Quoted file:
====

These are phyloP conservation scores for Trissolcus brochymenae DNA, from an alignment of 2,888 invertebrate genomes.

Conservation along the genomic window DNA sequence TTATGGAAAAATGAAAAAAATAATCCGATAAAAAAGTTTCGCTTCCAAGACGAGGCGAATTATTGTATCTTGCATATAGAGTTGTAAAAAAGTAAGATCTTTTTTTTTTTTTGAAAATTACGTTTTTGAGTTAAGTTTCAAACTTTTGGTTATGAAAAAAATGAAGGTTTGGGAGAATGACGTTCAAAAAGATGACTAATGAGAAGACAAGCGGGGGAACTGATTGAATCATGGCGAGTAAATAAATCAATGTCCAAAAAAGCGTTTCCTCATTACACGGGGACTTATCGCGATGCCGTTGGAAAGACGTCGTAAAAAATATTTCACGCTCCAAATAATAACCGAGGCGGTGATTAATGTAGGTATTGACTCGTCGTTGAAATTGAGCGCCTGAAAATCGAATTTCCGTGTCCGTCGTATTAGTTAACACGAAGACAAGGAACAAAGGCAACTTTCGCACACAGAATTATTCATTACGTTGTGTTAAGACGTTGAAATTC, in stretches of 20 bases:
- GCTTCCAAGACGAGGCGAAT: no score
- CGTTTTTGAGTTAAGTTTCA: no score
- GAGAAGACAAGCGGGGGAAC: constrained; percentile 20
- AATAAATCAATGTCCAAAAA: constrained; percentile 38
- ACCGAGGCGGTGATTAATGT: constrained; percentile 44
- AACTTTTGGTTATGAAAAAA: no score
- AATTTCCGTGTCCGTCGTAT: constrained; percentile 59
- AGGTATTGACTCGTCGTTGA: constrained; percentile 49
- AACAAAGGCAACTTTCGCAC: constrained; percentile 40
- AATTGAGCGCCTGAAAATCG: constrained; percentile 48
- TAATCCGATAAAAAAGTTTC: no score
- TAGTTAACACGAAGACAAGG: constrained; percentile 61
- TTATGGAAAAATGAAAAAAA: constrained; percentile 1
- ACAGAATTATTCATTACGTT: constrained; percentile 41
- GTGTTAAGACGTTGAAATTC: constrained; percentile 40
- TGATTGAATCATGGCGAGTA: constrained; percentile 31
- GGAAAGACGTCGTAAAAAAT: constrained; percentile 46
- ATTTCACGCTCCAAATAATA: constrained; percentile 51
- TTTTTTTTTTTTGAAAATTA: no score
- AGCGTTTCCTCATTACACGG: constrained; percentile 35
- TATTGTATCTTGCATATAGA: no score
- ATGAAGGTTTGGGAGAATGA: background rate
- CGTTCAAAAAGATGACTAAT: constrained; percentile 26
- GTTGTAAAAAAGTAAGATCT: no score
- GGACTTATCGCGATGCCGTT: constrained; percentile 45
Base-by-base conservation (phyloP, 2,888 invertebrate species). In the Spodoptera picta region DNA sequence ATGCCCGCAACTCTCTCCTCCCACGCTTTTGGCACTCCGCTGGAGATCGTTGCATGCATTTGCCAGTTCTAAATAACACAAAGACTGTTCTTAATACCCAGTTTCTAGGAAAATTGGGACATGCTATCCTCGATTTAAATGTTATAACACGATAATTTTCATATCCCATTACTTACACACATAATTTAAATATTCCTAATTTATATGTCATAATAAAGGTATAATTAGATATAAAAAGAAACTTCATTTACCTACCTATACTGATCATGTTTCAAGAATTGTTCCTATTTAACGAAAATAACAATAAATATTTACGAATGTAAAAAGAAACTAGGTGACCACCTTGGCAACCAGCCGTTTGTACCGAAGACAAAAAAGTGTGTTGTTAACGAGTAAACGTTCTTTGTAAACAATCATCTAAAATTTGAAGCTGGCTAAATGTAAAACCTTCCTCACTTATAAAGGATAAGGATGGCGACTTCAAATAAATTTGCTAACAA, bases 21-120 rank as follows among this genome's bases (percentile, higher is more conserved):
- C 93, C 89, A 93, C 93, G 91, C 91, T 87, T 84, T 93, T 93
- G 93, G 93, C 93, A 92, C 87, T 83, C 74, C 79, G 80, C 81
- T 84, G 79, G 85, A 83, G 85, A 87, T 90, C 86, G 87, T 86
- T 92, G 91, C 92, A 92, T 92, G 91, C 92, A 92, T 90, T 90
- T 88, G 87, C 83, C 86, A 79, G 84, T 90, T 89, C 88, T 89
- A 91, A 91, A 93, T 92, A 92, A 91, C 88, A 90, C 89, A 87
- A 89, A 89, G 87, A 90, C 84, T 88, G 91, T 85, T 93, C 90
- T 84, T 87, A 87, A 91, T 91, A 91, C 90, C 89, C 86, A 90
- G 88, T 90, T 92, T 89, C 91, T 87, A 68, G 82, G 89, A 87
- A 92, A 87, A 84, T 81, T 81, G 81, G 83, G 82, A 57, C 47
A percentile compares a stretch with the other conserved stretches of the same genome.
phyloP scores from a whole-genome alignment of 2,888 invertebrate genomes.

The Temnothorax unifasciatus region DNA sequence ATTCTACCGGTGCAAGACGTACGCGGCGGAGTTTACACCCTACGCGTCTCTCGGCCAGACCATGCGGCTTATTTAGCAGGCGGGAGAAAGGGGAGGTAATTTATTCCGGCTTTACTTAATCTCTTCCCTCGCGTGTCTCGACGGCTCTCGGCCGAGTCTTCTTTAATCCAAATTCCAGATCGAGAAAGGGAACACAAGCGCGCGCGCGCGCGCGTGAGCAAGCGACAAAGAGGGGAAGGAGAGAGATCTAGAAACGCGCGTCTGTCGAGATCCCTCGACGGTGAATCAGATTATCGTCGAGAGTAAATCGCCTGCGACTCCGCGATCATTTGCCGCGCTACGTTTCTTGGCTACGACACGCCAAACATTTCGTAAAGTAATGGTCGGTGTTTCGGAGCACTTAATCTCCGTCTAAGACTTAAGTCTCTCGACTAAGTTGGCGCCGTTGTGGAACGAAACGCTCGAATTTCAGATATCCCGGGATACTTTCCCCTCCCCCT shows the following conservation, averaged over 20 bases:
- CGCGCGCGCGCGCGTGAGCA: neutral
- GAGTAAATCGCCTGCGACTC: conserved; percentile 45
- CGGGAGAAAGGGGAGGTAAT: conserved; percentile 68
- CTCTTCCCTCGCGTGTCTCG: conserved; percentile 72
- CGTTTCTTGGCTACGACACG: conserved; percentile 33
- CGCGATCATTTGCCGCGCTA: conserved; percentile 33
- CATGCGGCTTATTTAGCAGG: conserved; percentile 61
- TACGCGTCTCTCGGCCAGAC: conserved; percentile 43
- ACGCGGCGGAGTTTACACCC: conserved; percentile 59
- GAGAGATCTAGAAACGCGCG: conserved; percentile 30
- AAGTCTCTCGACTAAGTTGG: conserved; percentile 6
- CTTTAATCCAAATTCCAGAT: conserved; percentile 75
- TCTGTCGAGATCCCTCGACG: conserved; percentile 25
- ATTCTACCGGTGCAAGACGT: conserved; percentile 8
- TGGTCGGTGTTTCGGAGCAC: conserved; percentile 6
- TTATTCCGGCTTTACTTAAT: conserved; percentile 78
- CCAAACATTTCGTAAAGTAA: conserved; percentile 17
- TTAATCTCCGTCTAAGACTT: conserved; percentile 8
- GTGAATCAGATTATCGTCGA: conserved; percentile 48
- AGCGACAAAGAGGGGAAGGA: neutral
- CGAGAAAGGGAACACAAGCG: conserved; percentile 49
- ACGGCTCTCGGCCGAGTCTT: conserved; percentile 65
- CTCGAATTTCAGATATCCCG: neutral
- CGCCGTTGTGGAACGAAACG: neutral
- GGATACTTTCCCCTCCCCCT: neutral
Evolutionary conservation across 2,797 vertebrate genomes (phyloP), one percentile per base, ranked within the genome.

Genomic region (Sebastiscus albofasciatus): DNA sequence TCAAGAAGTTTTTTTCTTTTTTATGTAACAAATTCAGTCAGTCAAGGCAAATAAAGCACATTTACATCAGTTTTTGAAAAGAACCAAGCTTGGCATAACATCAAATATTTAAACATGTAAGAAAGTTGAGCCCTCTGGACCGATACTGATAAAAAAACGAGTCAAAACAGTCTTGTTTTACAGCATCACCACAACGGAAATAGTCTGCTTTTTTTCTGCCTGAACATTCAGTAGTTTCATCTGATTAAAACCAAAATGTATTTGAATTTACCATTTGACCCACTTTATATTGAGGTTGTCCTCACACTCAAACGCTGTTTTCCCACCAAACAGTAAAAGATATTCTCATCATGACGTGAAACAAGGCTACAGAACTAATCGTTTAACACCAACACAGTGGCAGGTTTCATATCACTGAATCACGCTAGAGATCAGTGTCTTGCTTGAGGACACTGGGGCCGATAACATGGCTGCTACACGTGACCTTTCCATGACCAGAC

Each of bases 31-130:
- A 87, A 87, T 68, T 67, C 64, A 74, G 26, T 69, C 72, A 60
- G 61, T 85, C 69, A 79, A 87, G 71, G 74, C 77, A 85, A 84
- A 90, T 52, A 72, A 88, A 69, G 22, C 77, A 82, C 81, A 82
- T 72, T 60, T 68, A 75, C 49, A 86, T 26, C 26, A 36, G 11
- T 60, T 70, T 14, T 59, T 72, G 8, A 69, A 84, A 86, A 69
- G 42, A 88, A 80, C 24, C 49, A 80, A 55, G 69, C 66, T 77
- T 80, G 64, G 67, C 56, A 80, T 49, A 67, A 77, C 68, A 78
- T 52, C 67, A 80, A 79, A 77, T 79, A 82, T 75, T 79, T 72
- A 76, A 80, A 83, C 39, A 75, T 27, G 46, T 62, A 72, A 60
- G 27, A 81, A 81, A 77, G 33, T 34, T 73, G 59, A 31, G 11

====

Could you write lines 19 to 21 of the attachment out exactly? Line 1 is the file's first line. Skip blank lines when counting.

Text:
- GGAAAGACGTCGTAAAAAAT: constrained; percentile 46
- ATTTCACGCTCCAAATAATA: constrained; percentile 51
- TTTTTTTTTTTTGAAAATTA: no score